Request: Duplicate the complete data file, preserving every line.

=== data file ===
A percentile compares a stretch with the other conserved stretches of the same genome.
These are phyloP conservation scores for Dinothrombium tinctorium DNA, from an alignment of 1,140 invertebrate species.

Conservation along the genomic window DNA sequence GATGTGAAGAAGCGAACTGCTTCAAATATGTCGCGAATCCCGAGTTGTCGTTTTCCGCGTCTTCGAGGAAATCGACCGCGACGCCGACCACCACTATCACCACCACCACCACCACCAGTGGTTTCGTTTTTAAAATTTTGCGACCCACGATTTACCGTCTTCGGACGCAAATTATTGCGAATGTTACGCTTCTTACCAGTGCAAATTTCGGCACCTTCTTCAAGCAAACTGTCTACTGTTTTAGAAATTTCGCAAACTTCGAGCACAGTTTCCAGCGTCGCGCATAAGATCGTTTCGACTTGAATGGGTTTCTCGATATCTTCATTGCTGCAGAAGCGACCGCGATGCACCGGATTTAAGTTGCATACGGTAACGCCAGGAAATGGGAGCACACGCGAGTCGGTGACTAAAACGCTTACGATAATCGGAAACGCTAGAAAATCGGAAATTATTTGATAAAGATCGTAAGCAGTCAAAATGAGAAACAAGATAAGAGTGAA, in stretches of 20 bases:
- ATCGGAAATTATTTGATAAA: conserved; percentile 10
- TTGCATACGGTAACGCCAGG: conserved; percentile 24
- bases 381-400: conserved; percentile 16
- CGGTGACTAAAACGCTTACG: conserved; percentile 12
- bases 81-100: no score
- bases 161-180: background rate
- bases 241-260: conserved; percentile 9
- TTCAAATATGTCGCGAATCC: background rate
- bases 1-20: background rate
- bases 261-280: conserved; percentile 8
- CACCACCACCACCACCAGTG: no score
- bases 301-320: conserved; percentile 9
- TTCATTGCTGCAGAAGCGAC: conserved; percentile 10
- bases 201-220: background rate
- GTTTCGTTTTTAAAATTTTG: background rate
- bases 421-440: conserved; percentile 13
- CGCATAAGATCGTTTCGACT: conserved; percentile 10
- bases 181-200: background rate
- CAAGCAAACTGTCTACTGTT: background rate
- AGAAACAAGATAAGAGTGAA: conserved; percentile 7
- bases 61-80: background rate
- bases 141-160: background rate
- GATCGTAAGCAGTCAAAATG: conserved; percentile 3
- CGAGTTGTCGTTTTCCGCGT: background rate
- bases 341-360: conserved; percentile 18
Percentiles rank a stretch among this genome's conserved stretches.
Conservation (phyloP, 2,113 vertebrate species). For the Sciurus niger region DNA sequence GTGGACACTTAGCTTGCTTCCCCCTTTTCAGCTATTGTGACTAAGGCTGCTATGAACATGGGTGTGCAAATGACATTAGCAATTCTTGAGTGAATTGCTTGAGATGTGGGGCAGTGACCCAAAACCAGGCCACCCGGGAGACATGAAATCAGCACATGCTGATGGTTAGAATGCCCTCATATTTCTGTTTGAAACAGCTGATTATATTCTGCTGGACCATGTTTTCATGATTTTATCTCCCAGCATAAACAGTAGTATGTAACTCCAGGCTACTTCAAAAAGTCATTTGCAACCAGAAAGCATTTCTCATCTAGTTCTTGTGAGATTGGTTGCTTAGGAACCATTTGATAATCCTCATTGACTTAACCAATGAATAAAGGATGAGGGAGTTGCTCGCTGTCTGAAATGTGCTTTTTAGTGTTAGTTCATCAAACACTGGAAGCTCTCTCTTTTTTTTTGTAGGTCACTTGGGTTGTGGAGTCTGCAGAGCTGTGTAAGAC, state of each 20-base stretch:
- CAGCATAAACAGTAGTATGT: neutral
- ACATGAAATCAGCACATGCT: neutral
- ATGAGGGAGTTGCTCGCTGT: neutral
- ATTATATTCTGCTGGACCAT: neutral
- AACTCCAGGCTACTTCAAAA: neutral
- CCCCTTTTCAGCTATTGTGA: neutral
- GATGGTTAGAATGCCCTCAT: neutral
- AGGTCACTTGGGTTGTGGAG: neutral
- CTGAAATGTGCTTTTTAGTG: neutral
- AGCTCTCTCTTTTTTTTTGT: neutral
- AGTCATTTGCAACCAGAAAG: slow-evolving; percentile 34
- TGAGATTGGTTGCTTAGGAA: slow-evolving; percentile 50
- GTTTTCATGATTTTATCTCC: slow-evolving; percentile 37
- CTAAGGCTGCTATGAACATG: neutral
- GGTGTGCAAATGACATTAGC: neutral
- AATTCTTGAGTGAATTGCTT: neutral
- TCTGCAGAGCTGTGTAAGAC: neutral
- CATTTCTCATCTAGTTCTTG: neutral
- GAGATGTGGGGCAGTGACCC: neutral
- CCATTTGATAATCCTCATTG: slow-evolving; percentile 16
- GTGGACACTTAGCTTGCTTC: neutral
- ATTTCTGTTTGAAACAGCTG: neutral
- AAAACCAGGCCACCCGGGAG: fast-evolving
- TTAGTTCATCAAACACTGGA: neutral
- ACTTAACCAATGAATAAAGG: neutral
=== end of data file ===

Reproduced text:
A percentile compares a stretch with the other conserved stretches of the same genome.
These are phyloP conservation scores for Dinothrombium tinctorium DNA, from an alignment of 1,140 invertebrate species.

Conservation along the genomic window DNA sequence GATGTGAAGAAGCGAACTGCTTCAAATATGTCGCGAATCCCGAGTTGTCGTTTTCCGCGTCTTCGAGGAAATCGACCGCGACGCCGACCACCACTATCACCACCACCACCACCACCAGTGGTTTCGTTTTTAAAATTTTGCGACCCACGATTTACCGTCTTCGGACGCAAATTATTGCGAATGTTACGCTTCTTACCAGTGCAAATTTCGGCACCTTCTTCAAGCAAACTGTCTACTGTTTTAGAAATTTCGCAAACTTCGAGCACAGTTTCCAGCGTCGCGCATAAGATCGTTTCGACTTGAATGGGTTTCTCGATATCTTCATTGCTGCAGAAGCGACCGCGATGCACCGGATTTAAGTTGCATACGGTAACGCCAGGAAATGGGAGCACACGCGAGTCGGTGACTAAAACGCTTACGATAATCGGAAACGCTAGAAAATCGGAAATTATTTGATAAAGATCGTAAGCAGTCAAAATGAGAAACAAGATAAGAGTGAA, in stretches of 20 bases:
- ATCGGAAATTATTTGATAAA: conserved; percentile 10
- TTGCATACGGTAACGCCAGG: conserved; percentile 24
- bases 381-400: conserved; percentile 16
- CGGTGACTAAAACGCTTACG: conserved; percentile 12
- bases 81-100: no score
- bases 161-180: background rate
- bases 241-260: conserved; percentile 9
- TTCAAATATGTCGCGAATCC: background rate
- bases 1-20: background rate
- bases 261-280: conserved; percentile 8
- CACCACCACCACCACCAGTG: no score
- bases 301-320: conserved; percentile 9
- TTCATTGCTGCAGAAGCGAC: conserved; percentile 10
- bases 201-220: background rate
- GTTTCGTTTTTAAAATTTTG: background rate
- bases 421-440: conserved; percentile 13
- CGCATAAGATCGTTTCGACT: conserved; percentile 10
- bases 181-200: background rate
- CAAGCAAACTGTCTACTGTT: background rate
- AGAAACAAGATAAGAGTGAA: conserved; percentile 7
- bases 61-80: background rate
- bases 141-160: background rate
- GATCGTAAGCAGTCAAAATG: conserved; percentile 3
- CGAGTTGTCGTTTTCCGCGT: background rate
- bases 341-360: conserved; percentile 18
Percentiles rank a stretch among this genome's conserved stretches.
Conservation (phyloP, 2,113 vertebrate species). For the Sciurus niger region DNA sequence GTGGACACTTAGCTTGCTTCCCCCTTTTCAGCTATTGTGACTAAGGCTGCTATGAACATGGGTGTGCAAATGACATTAGCAATTCTTGAGTGAATTGCTTGAGATGTGGGGCAGTGACCCAAAACCAGGCCACCCGGGAGACATGAAATCAGCACATGCTGATGGTTAGAATGCCCTCATATTTCTGTTTGAAACAGCTGATTATATTCTGCTGGACCATGTTTTCATGATTTTATCTCCCAGCATAAACAGTAGTATGTAACTCCAGGCTACTTCAAAAAGTCATTTGCAACCAGAAAGCATTTCTCATCTAGTTCTTGTGAGATTGGTTGCTTAGGAACCATTTGATAATCCTCATTGACTTAACCAATGAATAAAGGATGAGGGAGTTGCTCGCTGTCTGAAATGTGCTTTTTAGTGTTAGTTCATCAAACACTGGAAGCTCTCTCTTTTTTTTTGTAGGTCACTTGGGTTGTGGAGTCTGCAGAGCTGTGTAAGAC, state of each 20-base stretch:
- CAGCATAAACAGTAGTATGT: neutral
- ACATGAAATCAGCACATGCT: neutral
- ATGAGGGAGTTGCTCGCTGT: neutral
- ATTATATTCTGCTGGACCAT: neutral
- AACTCCAGGCTACTTCAAAA: neutral
- CCCCTTTTCAGCTATTGTGA: neutral
- GATGGTTAGAATGCCCTCAT: neutral
- AGGTCACTTGGGTTGTGGAG: neutral
- CTGAAATGTGCTTTTTAGTG: neutral
- AGCTCTCTCTTTTTTTTTGT: neutral
- AGTCATTTGCAACCAGAAAG: slow-evolving; percentile 34
- TGAGATTGGTTGCTTAGGAA: slow-evolving; percentile 50
- GTTTTCATGATTTTATCTCC: slow-evolving; percentile 37
- CTAAGGCTGCTATGAACATG: neutral
- GGTGTGCAAATGACATTAGC: neutral
- AATTCTTGAGTGAATTGCTT: neutral
- TCTGCAGAGCTGTGTAAGAC: neutral
- CATTTCTCATCTAGTTCTTG: neutral
- GAGATGTGGGGCAGTGACCC: neutral
- CCATTTGATAATCCTCATTG: slow-evolving; percentile 16
- GTGGACACTTAGCTTGCTTC: neutral
- ATTTCTGTTTGAAACAGCTG: neutral
- AAAACCAGGCCACCCGGGAG: fast-evolving
- TTAGTTCATCAAACACTGGA: neutral
- ACTTAACCAATGAATAAAGG: neutral